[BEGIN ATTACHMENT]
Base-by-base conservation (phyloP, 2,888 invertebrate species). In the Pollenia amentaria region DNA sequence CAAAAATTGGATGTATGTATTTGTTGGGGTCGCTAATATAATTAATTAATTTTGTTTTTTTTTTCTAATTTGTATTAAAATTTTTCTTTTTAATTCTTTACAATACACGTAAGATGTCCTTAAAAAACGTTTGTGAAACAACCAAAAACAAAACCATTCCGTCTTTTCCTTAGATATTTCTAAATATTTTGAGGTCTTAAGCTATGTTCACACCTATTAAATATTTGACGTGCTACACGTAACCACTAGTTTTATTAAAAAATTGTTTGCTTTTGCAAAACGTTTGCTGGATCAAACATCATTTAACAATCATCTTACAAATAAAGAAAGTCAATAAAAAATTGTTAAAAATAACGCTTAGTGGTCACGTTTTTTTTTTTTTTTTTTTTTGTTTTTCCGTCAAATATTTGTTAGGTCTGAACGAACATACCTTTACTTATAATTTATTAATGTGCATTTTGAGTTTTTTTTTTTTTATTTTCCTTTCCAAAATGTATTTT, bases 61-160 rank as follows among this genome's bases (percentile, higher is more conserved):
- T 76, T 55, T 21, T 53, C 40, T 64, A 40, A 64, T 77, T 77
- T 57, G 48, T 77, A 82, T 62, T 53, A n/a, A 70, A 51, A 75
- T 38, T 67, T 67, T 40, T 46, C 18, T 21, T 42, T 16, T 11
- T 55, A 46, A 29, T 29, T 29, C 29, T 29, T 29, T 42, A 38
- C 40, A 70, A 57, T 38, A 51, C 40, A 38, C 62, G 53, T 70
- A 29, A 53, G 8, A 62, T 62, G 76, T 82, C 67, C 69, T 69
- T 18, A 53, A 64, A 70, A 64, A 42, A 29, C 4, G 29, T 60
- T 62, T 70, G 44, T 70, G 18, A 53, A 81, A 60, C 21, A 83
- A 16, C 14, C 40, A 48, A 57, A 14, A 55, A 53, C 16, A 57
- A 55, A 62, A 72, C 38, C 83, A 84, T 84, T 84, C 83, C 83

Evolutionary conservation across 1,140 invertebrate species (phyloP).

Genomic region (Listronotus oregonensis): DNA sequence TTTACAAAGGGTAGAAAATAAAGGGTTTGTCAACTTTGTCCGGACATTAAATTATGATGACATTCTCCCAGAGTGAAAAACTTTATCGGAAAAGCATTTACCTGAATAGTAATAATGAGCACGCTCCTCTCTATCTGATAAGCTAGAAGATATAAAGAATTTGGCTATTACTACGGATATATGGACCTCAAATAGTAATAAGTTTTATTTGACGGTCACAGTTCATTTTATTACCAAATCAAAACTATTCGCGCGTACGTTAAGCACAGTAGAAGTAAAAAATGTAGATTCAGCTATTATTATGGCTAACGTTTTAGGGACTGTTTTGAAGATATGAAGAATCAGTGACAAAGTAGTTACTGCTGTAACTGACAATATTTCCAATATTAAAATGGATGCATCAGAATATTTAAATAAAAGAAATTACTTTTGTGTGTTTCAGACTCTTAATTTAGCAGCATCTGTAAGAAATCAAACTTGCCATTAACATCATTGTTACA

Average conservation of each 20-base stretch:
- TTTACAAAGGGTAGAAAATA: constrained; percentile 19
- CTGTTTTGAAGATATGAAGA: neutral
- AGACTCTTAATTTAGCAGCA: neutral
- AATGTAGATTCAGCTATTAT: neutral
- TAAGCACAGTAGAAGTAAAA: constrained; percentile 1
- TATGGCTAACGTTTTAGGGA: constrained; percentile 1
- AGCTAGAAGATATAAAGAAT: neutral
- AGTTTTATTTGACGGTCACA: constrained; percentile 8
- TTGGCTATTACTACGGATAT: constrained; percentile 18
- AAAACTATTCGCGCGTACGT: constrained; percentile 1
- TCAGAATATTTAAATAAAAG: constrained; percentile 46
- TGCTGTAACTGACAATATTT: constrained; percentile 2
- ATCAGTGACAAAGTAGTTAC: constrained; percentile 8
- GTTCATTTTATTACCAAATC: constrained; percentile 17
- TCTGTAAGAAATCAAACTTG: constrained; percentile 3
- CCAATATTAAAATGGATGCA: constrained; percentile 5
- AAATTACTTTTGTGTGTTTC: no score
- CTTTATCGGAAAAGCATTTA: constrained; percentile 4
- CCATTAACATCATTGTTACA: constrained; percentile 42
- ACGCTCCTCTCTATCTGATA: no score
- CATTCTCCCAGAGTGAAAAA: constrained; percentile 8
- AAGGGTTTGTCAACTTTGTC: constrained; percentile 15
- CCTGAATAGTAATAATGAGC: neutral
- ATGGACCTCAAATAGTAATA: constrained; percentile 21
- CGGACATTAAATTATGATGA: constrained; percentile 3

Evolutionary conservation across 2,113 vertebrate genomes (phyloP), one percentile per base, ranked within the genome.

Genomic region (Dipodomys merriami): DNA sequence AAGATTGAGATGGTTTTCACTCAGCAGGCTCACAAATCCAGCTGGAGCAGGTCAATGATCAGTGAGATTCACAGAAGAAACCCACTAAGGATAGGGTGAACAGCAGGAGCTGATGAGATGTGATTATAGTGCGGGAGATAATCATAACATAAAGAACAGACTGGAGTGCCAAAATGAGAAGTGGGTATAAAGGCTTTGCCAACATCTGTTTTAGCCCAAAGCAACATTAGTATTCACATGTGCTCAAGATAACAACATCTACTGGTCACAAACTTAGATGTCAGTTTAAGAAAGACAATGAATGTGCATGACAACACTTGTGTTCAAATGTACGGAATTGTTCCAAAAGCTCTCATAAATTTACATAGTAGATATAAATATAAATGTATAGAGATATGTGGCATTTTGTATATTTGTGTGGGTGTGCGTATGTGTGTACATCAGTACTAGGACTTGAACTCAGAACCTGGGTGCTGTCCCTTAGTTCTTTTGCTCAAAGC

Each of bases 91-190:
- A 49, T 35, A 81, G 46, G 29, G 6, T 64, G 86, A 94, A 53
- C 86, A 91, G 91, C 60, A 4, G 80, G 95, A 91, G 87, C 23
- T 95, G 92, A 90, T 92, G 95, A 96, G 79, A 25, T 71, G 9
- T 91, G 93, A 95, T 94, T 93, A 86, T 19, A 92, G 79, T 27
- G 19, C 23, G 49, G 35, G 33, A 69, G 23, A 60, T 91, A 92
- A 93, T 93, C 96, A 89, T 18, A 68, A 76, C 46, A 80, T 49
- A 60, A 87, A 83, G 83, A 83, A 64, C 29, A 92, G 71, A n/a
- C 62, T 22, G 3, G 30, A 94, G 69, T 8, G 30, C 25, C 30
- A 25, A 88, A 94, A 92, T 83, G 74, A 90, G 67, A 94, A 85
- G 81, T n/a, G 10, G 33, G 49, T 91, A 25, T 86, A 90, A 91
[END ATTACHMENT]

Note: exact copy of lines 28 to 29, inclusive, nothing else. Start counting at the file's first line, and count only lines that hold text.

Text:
- GTTCATTTTATTACCAAATC: constrained; percentile 17
- TCTGTAAGAAATCAAACTTG: constrained; percentile 3